At least 260 fresh cases of dengue have been reported over the last one week in the national capital, taking the total number of people diagnosed with the vector-borne disease this season to 2,406, according to a municipal report released Monday. Of the total number of cases, 811 were reported this month till November 24.
As many as 1,114 cases were reported in October, the report said. Also, 466 cases of malaria and 154 of chikungunya have been reported this season, it said.
Of the 2,406 dengue cases this year, 374 were recorded in September, 58 in August, 19 in July, eight in June, 10 in May, two in April, one in March, three in February and six in January. Two malaria cases were reported in February, one each in April and March, 17 in May, 25 in June, 42 in July, 82 in August, 138 in September and 130 in October, according to the South Delhi Municipal Corporation (SDMC), which tabulates data on vector-borne diseases in the city.
Doctors have advised people to take precautions to ensure there was no breeding of mosquitoes inside their homes and also urged people to wear full-sleeves and use mosquito nets. Water coolers should be dried up when not in use as dengue infection carrying mosquitoes breed there a lot, a doctor said.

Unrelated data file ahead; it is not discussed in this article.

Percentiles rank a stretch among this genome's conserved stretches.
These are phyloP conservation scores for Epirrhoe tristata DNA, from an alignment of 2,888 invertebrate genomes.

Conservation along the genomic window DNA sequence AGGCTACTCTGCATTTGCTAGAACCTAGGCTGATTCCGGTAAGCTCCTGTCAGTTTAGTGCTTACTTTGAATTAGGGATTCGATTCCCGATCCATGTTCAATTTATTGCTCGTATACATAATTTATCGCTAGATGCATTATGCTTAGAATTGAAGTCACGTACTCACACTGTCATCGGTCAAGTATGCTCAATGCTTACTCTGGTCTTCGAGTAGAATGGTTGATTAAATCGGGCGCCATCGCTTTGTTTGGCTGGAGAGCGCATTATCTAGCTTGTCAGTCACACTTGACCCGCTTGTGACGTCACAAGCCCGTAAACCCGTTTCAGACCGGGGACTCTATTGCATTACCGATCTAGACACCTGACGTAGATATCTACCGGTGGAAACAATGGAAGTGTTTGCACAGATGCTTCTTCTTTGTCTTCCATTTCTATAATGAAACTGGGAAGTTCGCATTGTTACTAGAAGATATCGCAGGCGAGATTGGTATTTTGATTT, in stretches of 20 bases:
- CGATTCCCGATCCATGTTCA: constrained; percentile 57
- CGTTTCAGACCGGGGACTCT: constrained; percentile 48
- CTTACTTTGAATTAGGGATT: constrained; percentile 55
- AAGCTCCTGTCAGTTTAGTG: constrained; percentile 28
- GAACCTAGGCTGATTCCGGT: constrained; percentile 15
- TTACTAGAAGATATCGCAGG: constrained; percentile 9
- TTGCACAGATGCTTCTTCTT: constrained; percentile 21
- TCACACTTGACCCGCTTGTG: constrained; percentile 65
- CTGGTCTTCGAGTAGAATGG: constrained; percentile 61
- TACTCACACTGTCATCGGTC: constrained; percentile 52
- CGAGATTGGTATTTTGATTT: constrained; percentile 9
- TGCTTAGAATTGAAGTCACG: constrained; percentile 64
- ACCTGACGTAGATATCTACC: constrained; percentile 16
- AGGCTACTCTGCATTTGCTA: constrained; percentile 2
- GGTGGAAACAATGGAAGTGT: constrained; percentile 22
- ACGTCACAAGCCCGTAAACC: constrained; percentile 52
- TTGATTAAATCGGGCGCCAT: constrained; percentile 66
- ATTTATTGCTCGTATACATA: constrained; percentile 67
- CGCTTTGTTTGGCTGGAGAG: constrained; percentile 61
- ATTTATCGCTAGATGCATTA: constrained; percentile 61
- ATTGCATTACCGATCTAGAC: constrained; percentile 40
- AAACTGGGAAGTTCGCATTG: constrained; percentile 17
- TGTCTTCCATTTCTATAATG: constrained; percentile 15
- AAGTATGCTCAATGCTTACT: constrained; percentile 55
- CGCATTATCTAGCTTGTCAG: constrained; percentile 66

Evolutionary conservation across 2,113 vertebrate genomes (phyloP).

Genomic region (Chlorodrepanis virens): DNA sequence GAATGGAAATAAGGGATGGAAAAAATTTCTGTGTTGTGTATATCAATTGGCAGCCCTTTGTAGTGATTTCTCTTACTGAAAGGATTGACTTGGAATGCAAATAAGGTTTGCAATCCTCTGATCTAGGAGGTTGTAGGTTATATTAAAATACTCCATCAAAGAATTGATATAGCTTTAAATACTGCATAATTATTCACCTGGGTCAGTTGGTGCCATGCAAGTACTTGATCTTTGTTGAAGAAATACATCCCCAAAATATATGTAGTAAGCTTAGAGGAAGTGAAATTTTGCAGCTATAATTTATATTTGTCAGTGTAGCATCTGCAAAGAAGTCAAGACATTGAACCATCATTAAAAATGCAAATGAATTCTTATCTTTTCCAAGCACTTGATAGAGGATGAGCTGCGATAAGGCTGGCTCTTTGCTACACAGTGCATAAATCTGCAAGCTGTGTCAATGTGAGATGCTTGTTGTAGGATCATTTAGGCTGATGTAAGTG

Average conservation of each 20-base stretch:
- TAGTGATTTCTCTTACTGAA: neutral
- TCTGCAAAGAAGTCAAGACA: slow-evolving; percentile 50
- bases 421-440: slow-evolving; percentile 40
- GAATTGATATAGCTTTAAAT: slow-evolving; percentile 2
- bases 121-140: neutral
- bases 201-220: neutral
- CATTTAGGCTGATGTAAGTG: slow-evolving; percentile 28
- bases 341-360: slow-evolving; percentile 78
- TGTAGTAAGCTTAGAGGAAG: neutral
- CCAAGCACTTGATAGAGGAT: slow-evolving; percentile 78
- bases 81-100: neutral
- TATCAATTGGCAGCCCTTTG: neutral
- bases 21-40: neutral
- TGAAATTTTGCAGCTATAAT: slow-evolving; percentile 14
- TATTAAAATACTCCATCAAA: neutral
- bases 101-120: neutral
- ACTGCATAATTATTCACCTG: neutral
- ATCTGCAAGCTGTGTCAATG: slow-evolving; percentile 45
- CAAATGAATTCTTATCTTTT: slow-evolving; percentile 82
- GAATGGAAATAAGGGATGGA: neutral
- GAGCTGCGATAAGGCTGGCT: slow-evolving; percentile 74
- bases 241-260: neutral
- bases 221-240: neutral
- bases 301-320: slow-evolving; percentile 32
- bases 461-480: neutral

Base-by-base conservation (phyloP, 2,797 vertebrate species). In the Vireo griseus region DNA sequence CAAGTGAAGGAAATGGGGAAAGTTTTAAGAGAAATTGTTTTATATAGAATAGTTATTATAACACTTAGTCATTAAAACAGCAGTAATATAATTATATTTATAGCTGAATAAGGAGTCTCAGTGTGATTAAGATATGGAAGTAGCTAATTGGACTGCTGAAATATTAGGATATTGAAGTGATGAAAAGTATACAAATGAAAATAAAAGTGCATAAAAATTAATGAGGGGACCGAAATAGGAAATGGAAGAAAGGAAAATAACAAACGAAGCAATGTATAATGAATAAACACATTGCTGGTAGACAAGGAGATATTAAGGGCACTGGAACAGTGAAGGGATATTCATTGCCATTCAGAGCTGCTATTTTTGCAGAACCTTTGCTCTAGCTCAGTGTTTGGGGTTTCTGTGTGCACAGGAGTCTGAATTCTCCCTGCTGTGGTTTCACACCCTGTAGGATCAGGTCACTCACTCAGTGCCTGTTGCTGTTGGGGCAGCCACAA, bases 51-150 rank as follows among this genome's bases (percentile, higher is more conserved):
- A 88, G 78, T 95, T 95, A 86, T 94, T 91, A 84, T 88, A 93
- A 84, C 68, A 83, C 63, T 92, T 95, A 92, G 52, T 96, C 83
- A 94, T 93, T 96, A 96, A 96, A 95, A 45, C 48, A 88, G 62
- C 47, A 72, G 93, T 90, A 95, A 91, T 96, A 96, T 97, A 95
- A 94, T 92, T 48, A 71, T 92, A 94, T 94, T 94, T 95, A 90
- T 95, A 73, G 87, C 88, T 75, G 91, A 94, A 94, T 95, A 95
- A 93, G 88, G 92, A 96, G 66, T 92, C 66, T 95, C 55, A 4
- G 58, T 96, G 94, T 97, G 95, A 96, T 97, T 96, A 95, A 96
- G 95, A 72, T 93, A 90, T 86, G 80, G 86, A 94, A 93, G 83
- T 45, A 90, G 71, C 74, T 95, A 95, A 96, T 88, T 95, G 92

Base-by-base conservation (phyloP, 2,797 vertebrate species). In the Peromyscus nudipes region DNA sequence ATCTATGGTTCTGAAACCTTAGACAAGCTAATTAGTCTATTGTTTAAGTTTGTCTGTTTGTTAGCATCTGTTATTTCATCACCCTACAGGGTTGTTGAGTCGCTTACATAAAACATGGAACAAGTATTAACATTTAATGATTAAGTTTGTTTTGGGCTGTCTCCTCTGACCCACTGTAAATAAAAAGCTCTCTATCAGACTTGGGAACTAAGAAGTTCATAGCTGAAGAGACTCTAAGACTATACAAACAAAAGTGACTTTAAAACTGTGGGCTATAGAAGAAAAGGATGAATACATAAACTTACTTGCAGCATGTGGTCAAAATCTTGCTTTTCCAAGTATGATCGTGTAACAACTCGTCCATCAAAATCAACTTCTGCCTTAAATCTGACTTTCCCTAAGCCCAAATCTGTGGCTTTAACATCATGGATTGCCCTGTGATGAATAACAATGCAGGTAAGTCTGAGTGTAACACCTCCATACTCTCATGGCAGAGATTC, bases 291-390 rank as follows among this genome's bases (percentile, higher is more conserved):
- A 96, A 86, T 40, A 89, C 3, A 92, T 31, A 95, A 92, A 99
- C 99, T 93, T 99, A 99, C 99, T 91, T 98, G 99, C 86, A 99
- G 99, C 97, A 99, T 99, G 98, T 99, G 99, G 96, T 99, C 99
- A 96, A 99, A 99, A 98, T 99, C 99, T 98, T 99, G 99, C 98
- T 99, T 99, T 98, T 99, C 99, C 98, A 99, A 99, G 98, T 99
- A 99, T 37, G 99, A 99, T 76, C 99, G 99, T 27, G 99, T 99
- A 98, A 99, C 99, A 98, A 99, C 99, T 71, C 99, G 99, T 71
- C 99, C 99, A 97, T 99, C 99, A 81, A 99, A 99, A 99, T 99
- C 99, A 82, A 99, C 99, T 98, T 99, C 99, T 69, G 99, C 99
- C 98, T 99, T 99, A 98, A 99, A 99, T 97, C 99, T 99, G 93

Cases of vector-borne diseases are usually reported between July and November, but the period may stretch to mid-December. No vector-borne disease case was reported till January 13. The report said domestic breeding checkers found mosquito breeding in 2,29,933 households in the city till November 24 and 1,83,641 legal notices have been served for various violations and “25,873 prosecutions initiated”.
As a pro-active measure, Delhi Lieutenant Governor Anil Baijal had a few months ago directed local bodies and other agencies to intensify vector-control measures. He had also asked for regular meetings at the level of district magistrates with all stakeholders to review the situation in their respective districts.
According to the SDMC, 10 people died due to dengue in Delhi last year, of whom five were not residents of the national capital. Overall, the vector-borne disease had affected 9,271 people in the city last year.